Hating Russian Orthodoxy
Given the sharp divide on the left between those who consider the BRIC (Brazil, Russia, India, and China) governments to be the first line of defense against Western imperialism and those who take the sides of the victims of such governments even when the U.S. State Department takes up their cause as well, it should not come as a surprise that the Pussy Riot trial has become a litmus test. Support for Pussy Riot is a sign that you are catching Christopher Hitchens flu or worse.
As one of the highest-profile defenders of BRIC counter-hegemony, Global Research could be relied upon to take the side of the Russian prosecutors. Tony Cartalucci reminded his readers that stiff prison sentences have been meted out in the West for holocaust denial so why all the fuss? Of course, a more appropriate response might have been to question all laws against free speech whether in the West or in Russia. Meanwhile Information Clearing House, a website with a similar orientation, has a piece by “The Saker” that views support for the young punk rocker/anarchists as little more than religious intolerance:
The sad truth is that the West’s support for Pussy Riot is, in reality, nothing more than yet another expression of its rabid hatred for anything Russian or Russian Orthodox. And if that means erecting a small group of sexually dysfunctional women into a banner for freedom, so be it! (emphasis in the original)
I am not sure where “The Saker” got the idea that they were sexually dysfunctional, a term redolent more of Kinsey than Kissinger, but the idea of rallying around a beleaguered Russian Orthodox Church was a bit hard for me to swallow. Maybe I am behind the times, but if I took a word association test the first word that would come to mind after “Russian Orthodox Church” would be “Rasputin”. Since the grip of such malevolent figures on Russian society ended in 1917, one has to wonder why the left is in the business of defending the church against blasphemers. I could not help but be reminded of a quip made to me by a Soviet émigré that I worked with years ago, a fellow who greatly admired Ronald Reagan: “The Communists were very bad but the best thing they ever did was suppress organized religion.” He made sure to be clear that this included the synagogues, the faith of his fathers. As someone forced in the 1950s to learn Hebrew (or at least to sound out the words) and to pray to a god one did not believe in, I imagine that I would have envied my 12-year-old Russian contemporaries.
Also of interest is the call to stand up for anything “Russian” or “Russian Orthodox” against its enemies, wedding as it were the Russian flag to the cross of the orthodoxy. Elements of the Western left, always on the leading edge when it comes to Diderot’s injunction that “Man will never be free until the last king is strangled with the entrails of the last priest”, somehow makes an exception for traditional family values when they are held by the Russian equivalent of Pat Robertson.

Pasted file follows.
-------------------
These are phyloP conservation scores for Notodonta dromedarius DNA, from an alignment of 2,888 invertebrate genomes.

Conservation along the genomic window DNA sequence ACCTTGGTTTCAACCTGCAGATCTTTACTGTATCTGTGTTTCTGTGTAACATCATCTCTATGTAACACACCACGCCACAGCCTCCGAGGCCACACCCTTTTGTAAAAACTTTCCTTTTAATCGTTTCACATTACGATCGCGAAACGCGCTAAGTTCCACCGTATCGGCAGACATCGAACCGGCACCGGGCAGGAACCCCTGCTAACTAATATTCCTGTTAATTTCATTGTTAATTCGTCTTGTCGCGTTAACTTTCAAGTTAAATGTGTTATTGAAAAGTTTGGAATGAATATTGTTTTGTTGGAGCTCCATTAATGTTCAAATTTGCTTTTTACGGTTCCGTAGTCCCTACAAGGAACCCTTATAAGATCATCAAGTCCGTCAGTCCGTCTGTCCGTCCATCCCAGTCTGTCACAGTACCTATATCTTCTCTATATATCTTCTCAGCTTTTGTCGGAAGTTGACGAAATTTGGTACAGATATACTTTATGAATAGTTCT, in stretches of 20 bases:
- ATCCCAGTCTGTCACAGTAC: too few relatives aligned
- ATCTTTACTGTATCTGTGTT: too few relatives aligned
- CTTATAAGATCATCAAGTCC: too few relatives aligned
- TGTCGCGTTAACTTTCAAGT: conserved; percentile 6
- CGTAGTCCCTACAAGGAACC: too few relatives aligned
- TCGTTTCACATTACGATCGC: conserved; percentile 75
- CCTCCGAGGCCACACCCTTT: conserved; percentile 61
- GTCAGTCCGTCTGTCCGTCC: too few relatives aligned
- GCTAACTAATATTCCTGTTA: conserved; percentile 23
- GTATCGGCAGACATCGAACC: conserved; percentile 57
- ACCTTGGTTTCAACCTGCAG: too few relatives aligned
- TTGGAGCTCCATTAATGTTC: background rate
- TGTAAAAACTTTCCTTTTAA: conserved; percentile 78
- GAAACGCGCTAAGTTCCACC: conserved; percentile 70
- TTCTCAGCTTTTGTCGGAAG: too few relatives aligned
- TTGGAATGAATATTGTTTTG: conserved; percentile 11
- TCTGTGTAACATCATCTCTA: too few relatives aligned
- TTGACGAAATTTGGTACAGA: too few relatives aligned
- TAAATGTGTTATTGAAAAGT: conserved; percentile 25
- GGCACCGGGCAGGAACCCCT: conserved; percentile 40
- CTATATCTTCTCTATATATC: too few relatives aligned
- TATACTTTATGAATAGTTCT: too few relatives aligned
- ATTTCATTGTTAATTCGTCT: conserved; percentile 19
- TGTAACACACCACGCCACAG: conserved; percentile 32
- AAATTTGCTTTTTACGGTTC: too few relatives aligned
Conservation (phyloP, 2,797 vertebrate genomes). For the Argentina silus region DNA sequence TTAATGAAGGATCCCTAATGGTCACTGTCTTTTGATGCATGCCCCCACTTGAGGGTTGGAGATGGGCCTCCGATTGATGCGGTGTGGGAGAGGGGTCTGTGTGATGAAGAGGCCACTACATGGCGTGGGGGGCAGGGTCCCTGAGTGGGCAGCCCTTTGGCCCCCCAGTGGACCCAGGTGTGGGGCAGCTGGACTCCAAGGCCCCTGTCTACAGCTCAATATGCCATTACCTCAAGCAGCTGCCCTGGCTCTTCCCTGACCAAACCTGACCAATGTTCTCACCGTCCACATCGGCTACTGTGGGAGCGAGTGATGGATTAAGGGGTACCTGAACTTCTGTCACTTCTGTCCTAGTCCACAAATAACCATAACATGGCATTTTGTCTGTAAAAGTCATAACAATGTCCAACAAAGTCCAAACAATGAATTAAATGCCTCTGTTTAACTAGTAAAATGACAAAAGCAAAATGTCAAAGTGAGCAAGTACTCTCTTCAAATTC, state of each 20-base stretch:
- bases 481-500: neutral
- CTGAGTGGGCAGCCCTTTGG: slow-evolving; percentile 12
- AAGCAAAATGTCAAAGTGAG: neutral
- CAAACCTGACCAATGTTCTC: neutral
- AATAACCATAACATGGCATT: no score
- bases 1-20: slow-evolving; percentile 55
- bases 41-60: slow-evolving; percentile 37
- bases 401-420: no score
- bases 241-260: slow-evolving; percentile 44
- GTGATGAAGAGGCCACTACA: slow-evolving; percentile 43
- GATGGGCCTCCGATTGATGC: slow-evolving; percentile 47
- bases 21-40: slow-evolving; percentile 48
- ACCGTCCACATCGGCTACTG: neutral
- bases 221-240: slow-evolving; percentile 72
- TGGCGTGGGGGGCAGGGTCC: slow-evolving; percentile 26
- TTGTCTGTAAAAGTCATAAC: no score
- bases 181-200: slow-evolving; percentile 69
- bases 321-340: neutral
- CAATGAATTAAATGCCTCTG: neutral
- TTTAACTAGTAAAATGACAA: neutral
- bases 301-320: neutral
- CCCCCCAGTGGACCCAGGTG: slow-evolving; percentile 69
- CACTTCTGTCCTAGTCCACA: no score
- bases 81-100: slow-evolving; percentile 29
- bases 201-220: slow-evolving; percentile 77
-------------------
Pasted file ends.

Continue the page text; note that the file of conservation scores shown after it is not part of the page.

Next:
At first blush it might seem puzzling why Pussy Riot would stage an action in an Orthodox Church if their main target were Putin. What has been the role of the church? The American left protests Catholic opposition to gay rights and backs the right of women to control their own body, and increasingly takes a stand against the rabbinical blessings for Israeli brutality but what are the stakes for the Russian left?
It is also necessary to examine Putin’s connections to Russian Orthodoxy since the church was at one time seen as a tool of Western interests. Ever the nationalist, wouldn’t Putin have kept the church at arm’s length? As recently as January 2005 Aleksei II, the Patriarch of the Russian Orthodox Church, took a stand against Putin’s widening powers at a time when protests had been erupting all across Russia similar to those held last year.
Fred Weir, the canny co-author with David Kotz of “Revolution from above: the demise of the Soviet system” and now the Russian correspondent for the Christian Science Monitor, told its readers on November 14, 2007 that the ties between church and state ran deep no matter the Patriarch’s reprimand:
The Orthodox Church has been – and remains – closely linked to the Russian state. Even before the Bolsheviks nationalized all its property and took full control over the priesthood, the church acted as the main ideological support for Russian czars. And since the fall of communism, Russian leaders have sometimes turned to the church, which has baptized some 60 percent of Russians, to boost their legitimacy.
Though President Vladimir Putin has frequently stressed that Russia remains a secular state, he and other state leaders prominently take part in Orthodox festivals and he is often seen in company with the patriarch, the head of the Orthodox Church. In a press conference on the reunification earlier this year of the US-based Russian Orthodox Church Abroad with the mother church in Moscow, Putin equated Russia’s “traditional faiths” with its nuclear missile shield as “components that strengthen Russian statehood and create necessary preconditions for internal and external security of the country.”